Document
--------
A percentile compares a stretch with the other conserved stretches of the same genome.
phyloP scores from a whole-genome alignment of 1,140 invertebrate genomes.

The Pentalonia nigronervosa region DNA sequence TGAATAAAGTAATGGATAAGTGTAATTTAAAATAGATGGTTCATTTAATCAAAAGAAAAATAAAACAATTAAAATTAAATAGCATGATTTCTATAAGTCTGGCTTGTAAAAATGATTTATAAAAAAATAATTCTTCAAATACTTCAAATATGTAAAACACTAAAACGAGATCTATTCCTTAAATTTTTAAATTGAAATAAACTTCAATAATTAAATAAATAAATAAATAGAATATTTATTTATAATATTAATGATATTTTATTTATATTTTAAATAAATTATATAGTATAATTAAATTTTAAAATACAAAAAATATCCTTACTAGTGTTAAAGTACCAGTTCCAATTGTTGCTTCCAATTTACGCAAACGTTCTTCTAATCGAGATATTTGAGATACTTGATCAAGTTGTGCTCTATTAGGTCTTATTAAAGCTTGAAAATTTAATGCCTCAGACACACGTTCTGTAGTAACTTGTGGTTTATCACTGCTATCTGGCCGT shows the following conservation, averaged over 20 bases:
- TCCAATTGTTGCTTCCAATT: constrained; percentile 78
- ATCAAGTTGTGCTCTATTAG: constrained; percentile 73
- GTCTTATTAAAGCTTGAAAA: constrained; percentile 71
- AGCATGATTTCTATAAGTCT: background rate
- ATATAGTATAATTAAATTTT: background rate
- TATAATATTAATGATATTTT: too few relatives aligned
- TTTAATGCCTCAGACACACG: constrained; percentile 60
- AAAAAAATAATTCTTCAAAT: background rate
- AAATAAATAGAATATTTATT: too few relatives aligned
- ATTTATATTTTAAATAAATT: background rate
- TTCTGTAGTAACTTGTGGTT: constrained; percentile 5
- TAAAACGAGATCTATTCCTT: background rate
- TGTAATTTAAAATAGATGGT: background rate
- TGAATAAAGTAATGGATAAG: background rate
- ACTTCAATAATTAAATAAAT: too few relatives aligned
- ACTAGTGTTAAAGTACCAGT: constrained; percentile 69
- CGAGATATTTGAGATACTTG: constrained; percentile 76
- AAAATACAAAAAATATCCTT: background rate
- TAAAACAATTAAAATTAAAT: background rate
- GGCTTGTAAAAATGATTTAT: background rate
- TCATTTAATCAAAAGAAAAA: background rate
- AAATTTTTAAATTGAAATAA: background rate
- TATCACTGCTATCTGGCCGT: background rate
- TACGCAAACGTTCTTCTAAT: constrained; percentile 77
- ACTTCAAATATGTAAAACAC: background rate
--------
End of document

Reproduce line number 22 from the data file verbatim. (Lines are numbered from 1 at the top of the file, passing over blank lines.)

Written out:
- TAAAACAATTAAAATTAAAT: background rate